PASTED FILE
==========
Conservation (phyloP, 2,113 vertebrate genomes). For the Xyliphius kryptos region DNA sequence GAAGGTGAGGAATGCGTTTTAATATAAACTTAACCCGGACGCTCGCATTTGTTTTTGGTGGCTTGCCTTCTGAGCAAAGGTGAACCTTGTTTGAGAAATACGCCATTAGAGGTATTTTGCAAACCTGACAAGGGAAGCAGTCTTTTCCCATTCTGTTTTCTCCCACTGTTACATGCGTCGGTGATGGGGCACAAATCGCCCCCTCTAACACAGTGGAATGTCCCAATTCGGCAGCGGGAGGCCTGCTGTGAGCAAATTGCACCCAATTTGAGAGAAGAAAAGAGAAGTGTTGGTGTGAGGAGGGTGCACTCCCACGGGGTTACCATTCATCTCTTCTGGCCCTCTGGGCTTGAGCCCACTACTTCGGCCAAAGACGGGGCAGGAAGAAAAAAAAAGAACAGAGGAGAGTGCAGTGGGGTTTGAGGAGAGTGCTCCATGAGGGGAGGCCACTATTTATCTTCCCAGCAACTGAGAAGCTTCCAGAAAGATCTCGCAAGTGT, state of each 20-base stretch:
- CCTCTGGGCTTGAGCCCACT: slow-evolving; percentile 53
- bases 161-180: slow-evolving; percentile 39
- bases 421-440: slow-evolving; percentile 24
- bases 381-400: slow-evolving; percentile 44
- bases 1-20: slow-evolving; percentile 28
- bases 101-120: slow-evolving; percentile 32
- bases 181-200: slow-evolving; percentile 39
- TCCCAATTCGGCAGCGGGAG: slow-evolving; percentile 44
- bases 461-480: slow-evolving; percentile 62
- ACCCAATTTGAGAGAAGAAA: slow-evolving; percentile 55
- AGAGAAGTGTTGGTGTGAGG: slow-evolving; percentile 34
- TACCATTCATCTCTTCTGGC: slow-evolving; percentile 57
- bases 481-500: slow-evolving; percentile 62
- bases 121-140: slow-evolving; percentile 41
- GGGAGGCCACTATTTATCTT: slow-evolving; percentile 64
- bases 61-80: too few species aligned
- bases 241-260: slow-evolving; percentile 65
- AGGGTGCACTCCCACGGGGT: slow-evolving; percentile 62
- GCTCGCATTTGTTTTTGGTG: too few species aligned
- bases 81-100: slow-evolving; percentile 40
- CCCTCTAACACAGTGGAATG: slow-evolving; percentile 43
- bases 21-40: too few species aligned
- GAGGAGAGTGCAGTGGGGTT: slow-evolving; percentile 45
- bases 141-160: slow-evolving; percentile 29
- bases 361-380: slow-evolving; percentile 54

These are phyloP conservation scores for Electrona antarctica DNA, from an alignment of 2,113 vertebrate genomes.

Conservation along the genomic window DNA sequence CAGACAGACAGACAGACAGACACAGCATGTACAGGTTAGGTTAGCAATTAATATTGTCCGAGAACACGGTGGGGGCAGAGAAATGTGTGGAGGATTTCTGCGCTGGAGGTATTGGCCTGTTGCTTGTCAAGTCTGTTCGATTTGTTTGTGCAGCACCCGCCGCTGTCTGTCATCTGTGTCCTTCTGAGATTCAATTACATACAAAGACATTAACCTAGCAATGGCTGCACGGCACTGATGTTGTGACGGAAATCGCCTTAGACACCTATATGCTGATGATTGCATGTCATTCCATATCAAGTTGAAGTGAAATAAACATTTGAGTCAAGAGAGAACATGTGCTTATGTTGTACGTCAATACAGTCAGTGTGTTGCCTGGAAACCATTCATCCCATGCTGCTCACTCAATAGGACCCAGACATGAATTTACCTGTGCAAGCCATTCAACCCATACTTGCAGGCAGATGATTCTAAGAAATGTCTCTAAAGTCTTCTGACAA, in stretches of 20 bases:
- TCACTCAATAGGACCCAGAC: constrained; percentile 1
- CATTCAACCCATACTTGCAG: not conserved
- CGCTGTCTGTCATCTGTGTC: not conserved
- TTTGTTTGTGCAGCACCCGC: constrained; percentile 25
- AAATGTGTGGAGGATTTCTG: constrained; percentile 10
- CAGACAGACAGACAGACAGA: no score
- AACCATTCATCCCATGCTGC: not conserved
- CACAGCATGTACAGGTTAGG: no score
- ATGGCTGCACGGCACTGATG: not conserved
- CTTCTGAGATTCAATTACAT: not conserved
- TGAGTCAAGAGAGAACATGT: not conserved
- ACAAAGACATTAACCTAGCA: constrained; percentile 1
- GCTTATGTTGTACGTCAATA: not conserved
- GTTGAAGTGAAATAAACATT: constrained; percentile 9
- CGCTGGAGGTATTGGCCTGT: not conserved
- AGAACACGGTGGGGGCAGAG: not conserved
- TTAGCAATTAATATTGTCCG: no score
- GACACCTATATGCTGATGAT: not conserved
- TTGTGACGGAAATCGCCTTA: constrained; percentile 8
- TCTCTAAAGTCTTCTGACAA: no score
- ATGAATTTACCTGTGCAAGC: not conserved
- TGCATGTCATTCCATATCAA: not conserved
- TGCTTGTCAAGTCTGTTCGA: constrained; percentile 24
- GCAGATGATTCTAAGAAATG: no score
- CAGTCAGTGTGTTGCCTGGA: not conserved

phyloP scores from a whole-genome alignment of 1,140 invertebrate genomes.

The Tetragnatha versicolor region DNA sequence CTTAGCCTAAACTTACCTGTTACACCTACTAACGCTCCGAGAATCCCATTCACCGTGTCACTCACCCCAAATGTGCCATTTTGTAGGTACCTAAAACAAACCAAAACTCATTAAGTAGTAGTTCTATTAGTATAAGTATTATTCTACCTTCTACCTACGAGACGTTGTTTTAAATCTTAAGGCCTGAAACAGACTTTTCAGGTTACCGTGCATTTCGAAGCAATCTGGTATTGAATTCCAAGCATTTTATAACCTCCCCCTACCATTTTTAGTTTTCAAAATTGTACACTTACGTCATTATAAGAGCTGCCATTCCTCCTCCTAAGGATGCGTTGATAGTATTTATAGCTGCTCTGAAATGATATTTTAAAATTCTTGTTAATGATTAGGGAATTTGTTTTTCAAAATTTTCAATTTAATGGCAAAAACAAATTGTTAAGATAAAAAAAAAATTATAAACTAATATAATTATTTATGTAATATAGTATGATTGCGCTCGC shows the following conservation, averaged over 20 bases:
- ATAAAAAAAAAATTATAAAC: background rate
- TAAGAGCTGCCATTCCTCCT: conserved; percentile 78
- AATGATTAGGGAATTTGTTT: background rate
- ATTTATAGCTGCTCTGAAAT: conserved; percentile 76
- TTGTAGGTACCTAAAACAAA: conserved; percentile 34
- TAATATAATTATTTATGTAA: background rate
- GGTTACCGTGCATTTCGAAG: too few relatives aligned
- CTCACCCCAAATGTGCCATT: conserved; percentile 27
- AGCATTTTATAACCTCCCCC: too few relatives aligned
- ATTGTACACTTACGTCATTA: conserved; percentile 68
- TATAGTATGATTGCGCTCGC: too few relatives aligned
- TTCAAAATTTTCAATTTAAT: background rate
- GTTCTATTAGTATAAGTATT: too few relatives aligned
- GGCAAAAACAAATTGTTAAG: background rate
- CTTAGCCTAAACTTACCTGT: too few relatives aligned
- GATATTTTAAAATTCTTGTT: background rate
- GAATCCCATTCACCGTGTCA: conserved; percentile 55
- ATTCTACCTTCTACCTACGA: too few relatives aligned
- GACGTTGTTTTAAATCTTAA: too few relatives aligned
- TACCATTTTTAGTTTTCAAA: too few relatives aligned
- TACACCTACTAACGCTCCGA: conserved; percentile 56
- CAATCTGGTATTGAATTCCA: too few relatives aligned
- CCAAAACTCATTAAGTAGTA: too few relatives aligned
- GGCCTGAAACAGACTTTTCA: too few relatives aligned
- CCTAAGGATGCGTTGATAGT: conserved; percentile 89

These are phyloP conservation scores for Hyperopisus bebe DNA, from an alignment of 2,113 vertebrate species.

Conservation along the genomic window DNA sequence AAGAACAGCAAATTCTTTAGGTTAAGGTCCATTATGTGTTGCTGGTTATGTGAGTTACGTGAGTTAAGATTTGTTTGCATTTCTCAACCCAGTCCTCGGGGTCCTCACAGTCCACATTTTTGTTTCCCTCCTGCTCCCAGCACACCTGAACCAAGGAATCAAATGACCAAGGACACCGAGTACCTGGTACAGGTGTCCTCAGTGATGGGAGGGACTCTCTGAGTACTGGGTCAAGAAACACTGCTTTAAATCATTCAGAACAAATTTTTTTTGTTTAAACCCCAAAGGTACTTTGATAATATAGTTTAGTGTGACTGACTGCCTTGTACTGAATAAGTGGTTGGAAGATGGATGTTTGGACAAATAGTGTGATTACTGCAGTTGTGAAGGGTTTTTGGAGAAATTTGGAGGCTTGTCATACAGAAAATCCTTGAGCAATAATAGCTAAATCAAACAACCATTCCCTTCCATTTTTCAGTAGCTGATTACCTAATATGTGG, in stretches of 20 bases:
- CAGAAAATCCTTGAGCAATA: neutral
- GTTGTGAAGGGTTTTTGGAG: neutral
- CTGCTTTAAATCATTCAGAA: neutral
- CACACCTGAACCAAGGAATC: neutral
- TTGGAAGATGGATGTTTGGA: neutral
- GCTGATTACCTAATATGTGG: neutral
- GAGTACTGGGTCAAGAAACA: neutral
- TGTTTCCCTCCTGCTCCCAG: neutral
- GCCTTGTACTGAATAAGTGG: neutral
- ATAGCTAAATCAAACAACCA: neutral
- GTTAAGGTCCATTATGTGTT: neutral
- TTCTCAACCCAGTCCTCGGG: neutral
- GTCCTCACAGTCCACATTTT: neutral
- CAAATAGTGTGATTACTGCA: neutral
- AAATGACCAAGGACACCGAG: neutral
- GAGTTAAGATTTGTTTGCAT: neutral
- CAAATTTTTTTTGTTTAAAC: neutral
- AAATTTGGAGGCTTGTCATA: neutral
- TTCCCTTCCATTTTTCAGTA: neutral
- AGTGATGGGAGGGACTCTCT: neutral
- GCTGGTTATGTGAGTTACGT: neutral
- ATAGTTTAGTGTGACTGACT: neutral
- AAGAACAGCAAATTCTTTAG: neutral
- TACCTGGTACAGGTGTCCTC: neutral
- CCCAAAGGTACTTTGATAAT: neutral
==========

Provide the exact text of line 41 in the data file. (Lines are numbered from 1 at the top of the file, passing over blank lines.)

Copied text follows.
- GCTTATGTTGTACGTCAATA: not conserved